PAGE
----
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Authors: Françoise Barten1, Marco Akerman2, Daniel Becker3, Sharon Friel4, Trevor Hancock5, ... - page 17 / 47





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it also illustrates that health in Villa El Salvador is not conceived as a cross-sectoral issue subject to decisions made by every sector, rather it is a spatial issue related to the living and working conditions in each neighbourhood. Apparently health in Villa is considered as a sector (theme) and - probably because of legitimate concerns of the inhabitants after years of neglect- perceived mainly in terms of the provision of health services.  

With regard to the situation in Europe, Sintomer et al (2008: 175) conclude that participatory budgeting has not yet achieved those outcomes that politicians and activists may have expected, and wonder if this is just a matter of time or related to different contextual variables? “A window of opportunity” as in Porto Alegre cannot be created ex nihilo, and the institutional kit of participatory budgeting alone hardly produces the same outcomes in Europe as it does in Brazil”.

It is worth noting that the six different ideal-types or procedures (see footnote 20) produced rather different results and outcomes, based upon e.g. the history and tradition of participation. It was found that above all in two models:  the “Porto Alegre in Europe” and “the Community Funds at neighbourhood and city level” an empowered participatory governance could develop. In these ideal-types and cities, participation implied also decision-making power (p.175). Social justice, however was only enhanced in some cities – especially in Spain and in Italy – where a serious process with clear rules of the game, an active civil society and a cooperative local government led to considerable results. In some cities, the process was labelled participatory budgeting,  but citizens were not even consulted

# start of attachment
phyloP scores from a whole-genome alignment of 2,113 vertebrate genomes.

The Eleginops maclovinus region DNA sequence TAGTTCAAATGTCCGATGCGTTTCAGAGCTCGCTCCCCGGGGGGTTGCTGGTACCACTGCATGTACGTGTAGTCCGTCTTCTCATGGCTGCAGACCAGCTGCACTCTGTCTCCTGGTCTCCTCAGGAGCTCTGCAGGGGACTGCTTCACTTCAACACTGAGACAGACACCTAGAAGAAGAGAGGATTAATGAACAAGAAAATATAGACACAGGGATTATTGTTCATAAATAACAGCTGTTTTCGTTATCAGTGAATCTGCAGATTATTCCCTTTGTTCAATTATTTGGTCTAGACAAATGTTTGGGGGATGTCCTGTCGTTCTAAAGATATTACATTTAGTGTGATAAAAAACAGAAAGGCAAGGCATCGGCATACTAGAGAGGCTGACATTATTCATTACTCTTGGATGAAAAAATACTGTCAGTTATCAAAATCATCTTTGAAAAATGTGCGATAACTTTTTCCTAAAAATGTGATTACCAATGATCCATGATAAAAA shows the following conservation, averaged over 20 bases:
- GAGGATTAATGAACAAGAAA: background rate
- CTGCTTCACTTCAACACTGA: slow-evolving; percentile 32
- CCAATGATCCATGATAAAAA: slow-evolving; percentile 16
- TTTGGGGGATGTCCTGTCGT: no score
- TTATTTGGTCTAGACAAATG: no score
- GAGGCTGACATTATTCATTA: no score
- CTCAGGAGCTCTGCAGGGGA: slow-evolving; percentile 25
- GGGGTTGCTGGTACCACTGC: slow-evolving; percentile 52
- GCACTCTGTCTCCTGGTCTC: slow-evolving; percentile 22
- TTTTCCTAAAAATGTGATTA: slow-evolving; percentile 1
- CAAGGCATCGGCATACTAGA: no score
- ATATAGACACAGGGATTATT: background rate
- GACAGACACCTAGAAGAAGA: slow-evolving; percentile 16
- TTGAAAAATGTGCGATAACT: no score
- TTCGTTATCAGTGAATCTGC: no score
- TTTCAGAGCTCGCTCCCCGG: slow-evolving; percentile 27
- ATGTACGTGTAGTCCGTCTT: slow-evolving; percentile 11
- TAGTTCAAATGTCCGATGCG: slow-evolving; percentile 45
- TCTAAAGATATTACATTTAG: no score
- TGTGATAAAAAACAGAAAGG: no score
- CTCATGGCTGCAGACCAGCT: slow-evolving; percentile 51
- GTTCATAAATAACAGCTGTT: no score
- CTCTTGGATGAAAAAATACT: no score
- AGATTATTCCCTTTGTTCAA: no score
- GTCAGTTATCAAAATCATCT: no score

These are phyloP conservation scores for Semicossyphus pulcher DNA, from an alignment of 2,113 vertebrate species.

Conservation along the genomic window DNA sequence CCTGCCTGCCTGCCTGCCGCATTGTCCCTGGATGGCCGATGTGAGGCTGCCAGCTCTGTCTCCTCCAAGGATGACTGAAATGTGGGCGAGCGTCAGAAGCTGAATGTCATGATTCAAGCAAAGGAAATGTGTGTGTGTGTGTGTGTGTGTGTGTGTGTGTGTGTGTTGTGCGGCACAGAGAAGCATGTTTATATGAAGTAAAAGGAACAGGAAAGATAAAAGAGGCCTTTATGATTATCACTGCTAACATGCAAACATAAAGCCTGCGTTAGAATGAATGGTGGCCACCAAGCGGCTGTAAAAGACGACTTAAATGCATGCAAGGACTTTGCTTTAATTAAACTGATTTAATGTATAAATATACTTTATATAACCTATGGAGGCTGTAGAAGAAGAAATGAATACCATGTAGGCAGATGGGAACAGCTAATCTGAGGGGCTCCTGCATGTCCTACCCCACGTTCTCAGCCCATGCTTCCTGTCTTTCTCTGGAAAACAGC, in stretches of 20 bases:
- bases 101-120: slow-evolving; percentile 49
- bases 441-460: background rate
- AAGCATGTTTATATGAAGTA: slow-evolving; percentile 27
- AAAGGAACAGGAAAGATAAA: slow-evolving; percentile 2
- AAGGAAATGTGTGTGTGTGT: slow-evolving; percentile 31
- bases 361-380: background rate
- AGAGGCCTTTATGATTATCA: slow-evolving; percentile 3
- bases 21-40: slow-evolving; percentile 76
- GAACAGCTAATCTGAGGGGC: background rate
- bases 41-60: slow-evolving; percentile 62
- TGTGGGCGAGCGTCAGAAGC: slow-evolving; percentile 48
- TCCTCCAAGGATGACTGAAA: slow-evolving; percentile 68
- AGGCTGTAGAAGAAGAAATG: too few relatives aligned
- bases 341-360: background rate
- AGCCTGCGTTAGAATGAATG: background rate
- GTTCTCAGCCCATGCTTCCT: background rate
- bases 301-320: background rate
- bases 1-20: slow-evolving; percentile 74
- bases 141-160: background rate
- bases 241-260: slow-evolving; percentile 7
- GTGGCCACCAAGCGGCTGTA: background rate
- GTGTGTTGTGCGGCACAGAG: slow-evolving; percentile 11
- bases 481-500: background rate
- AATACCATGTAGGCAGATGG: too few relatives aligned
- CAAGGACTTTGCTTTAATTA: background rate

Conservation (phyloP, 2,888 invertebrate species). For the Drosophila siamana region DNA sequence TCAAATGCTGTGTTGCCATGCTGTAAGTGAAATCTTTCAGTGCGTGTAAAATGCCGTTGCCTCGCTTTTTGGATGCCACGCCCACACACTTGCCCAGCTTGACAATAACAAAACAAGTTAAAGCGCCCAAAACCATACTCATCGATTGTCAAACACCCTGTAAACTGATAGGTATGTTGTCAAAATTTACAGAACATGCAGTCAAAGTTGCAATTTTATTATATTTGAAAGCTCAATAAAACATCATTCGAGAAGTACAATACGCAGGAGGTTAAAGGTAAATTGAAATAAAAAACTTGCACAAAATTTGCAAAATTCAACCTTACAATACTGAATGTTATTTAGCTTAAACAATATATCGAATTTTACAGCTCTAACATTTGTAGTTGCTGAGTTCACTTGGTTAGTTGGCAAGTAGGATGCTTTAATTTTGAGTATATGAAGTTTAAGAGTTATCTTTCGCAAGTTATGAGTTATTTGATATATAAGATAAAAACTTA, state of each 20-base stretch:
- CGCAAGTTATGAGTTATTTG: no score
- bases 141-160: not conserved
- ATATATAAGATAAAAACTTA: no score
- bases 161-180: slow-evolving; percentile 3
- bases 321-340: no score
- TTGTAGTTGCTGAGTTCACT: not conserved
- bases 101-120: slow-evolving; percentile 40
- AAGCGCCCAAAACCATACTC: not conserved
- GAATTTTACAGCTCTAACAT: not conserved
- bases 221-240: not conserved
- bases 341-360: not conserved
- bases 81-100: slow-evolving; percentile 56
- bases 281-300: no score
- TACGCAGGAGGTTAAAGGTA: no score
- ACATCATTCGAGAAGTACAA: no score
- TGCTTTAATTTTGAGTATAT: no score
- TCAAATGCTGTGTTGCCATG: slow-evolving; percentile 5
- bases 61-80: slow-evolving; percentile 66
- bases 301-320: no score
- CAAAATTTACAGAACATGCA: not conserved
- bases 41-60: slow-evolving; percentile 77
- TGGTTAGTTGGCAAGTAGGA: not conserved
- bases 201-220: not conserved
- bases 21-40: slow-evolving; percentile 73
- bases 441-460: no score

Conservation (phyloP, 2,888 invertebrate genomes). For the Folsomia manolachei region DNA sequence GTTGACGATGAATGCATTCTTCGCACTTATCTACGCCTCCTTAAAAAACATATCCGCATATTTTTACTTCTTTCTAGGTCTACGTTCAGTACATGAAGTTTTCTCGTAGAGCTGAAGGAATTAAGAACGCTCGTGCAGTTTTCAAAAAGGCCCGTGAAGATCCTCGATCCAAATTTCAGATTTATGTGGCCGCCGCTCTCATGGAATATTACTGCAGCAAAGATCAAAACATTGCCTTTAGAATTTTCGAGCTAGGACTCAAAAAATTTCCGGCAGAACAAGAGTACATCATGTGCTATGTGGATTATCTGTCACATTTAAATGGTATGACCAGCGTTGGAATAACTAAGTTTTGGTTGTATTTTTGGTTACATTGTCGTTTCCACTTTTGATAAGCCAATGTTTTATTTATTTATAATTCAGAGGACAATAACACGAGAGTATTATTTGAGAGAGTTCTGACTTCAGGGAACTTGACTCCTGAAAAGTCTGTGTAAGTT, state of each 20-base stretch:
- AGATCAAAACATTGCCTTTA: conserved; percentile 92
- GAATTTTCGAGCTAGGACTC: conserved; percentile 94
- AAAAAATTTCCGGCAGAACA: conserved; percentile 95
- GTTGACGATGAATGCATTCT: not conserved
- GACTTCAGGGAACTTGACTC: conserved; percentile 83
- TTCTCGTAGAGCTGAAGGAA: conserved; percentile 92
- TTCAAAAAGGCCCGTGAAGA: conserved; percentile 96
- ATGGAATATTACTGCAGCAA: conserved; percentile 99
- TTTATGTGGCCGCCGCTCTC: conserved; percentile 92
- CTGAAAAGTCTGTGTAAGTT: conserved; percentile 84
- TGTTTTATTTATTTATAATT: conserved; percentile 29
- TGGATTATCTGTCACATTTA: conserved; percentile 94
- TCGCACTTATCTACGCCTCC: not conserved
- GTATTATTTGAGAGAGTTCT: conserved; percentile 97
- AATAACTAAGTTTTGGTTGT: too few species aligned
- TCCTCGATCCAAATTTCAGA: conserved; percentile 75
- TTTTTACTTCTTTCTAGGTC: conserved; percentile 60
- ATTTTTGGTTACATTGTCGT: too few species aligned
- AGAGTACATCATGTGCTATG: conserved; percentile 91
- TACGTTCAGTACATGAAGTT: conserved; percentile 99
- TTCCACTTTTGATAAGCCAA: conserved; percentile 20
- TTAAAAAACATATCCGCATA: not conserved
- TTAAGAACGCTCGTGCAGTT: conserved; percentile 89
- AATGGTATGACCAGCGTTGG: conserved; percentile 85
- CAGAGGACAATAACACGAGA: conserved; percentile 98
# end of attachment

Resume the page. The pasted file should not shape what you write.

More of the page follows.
In all the other procedural models22 there may be participatory governance, but “it can hardly be called empowered: the proximity, participation and consultation over public finances are only consultative” (Sintomer et al, 2008:175). It prevents the creation of a “strong public” with increased control over the underlying social determinants of health inequity.  

The public/private negotiating table was found to provide “a decisional power to the participatory device”, but “can hardly make fundamental political and social changes possible”; as “the imperative of consensus is very high and one cannot speak of a cooperative resolution of real conflicts” (Sintomer et al, 2008:175). Within a context of considerable

22 The ideal-types: “Proximity participation”, “Consultation on public finances”, “Participation of organized interests”, “the public-private negotiating table” (Sintomer el al, 2008: 175)

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